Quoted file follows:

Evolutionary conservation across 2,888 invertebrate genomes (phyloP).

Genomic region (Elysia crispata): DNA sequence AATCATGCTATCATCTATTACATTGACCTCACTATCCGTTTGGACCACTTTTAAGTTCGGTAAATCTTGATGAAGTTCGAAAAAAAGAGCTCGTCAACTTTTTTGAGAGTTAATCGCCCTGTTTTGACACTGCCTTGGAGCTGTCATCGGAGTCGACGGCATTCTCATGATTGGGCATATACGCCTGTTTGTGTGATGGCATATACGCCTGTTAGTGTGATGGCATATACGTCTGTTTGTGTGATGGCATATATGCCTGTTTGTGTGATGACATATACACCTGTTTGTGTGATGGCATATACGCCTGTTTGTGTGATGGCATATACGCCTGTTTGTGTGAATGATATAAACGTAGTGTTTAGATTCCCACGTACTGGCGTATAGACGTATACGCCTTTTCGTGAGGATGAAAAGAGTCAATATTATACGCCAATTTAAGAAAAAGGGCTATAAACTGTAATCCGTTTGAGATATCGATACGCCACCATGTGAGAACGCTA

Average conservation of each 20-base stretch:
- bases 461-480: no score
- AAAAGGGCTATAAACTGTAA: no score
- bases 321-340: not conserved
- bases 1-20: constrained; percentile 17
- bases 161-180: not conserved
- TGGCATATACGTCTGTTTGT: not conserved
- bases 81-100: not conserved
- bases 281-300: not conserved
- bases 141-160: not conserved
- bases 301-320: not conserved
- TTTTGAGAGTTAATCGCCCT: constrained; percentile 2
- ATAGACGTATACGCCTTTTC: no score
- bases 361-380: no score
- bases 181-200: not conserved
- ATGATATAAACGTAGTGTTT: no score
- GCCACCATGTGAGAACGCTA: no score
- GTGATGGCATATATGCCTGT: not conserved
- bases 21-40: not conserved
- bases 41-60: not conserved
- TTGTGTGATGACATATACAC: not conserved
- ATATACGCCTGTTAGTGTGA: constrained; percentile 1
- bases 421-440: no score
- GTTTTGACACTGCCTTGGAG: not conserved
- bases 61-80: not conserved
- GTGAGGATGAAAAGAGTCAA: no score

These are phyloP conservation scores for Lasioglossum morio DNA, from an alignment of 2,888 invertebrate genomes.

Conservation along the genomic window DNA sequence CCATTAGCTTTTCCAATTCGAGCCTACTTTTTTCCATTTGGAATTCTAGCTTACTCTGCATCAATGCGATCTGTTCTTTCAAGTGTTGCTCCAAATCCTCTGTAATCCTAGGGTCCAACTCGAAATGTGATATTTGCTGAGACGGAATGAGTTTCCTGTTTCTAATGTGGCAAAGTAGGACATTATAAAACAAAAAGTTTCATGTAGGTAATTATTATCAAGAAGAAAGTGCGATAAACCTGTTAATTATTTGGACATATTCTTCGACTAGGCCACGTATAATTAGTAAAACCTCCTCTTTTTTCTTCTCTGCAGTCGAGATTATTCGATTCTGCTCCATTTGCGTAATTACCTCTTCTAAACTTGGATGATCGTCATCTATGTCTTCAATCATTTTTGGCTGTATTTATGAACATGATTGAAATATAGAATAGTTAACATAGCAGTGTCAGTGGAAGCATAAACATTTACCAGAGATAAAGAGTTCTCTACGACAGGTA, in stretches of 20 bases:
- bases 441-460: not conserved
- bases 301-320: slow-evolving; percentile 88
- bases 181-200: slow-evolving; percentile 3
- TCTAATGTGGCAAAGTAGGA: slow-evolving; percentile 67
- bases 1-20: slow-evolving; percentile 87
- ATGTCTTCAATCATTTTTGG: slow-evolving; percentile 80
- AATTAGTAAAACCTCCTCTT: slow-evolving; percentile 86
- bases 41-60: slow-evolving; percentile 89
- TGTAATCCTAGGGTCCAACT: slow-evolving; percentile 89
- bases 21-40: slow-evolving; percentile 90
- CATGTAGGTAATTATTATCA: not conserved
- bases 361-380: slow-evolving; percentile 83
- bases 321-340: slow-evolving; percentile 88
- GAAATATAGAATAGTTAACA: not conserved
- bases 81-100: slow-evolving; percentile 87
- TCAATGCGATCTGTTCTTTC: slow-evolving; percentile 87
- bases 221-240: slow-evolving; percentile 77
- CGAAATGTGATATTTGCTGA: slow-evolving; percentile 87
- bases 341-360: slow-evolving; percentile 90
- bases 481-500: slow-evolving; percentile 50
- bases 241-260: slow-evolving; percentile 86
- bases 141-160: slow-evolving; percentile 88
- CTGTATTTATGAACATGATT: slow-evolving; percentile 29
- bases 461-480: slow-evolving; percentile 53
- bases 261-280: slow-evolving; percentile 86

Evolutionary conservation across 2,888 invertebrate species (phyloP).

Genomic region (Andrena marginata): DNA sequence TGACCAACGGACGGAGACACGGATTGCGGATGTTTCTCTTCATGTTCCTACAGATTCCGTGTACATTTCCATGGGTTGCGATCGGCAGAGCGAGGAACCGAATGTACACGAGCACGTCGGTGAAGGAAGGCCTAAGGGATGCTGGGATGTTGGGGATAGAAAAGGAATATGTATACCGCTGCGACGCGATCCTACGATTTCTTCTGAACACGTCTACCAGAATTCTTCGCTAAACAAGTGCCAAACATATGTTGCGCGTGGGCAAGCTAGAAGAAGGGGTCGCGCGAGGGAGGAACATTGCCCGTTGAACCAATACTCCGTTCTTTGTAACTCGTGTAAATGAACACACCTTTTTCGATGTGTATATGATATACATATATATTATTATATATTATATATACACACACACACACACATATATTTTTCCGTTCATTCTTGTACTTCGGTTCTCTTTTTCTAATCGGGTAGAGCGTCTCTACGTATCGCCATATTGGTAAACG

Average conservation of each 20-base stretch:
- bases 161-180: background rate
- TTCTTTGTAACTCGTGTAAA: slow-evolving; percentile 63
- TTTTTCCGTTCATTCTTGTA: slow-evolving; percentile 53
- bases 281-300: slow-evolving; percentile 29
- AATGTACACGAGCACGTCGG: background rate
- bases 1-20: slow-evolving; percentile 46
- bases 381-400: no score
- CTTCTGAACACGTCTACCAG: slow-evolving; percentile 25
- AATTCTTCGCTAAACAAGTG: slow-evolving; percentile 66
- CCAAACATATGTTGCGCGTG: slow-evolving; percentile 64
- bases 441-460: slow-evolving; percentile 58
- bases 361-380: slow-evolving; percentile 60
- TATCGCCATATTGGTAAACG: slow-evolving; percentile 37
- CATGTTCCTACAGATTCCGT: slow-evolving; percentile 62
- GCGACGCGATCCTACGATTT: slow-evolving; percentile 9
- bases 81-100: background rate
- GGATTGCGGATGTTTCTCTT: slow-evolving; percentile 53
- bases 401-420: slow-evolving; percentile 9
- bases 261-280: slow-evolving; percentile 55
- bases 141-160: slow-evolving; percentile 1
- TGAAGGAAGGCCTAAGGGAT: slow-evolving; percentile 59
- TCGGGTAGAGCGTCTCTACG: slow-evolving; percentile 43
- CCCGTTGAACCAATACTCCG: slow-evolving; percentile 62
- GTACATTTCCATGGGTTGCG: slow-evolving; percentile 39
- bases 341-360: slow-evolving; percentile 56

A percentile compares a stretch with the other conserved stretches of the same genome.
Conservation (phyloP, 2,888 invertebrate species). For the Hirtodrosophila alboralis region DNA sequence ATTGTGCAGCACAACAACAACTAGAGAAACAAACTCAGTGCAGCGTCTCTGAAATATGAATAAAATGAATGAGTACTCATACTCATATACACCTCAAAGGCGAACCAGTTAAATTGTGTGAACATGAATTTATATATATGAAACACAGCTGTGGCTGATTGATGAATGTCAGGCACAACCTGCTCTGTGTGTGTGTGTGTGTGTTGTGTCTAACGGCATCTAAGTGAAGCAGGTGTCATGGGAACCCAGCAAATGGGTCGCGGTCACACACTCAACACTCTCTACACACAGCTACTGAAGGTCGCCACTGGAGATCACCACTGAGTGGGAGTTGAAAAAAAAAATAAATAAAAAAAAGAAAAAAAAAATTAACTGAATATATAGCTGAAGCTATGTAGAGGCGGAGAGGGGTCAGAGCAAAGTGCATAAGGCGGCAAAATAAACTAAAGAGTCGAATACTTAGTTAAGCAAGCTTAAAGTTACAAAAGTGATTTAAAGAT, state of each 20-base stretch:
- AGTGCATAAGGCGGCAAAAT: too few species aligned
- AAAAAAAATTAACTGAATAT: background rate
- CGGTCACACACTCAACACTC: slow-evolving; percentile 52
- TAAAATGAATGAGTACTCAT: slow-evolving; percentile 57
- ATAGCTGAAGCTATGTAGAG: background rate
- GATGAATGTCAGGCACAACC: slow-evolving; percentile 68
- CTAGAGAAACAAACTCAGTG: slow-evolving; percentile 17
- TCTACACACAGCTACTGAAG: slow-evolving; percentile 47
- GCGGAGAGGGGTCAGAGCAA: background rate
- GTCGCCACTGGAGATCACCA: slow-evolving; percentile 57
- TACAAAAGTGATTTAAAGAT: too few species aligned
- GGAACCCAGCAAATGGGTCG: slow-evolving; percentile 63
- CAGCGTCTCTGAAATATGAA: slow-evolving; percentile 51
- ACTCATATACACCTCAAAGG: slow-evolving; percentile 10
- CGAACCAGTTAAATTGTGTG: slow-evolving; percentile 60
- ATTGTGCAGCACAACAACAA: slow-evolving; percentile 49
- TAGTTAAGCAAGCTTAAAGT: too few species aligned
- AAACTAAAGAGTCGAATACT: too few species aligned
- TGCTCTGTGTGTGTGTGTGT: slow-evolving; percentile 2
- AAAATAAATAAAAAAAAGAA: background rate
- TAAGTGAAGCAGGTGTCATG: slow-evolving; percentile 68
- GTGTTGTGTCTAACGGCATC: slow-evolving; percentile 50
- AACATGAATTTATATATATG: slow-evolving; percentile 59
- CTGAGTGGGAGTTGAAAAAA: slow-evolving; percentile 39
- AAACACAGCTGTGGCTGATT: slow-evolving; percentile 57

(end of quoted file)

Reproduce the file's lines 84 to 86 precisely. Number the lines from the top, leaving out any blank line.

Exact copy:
A percentile compares a stretch with the other conserved stretches of the same genome.
Conservation (phyloP, 2,888 invertebrate species). For the Hirtodrosophila alboralis region DNA sequence ATTGTGCAGCACAACAACAACTAGAGAAACAAACTCAGTGCAGCGTCTCTGAAATATGAATAAAATGAATGAGTACTCATACTCATATACACCTCAAAGGCGAACCAGTTAAATTGTGTGAACATGAATTTATATATATGAAACACAGCTGTGGCTGATTGATGAATGTCAGGCACAACCTGCTCTGTGTGTGTGTGTGTGTGTTGTGTCTAACGGCATCTAAGTGAAGCAGGTGTCATGGGAACCCAGCAAATGGGTCGCGGTCACACACTCAACACTCTCTACACACAGCTACTGAAGGTCGCCACTGGAGATCACCACTGAGTGGGAGTTGAAAAAAAAAATAAATAAAAAAAAGAAAAAAAAAATTAACTGAATATATAGCTGAAGCTATGTAGAGGCGGAGAGGGGTCAGAGCAAAGTGCATAAGGCGGCAAAATAAACTAAAGAGTCGAATACTTAGTTAAGCAAGCTTAAAGTTACAAAAGTGATTTAAAGAT, state of each 20-base stretch:
- AGTGCATAAGGCGGCAAAAT: too few species aligned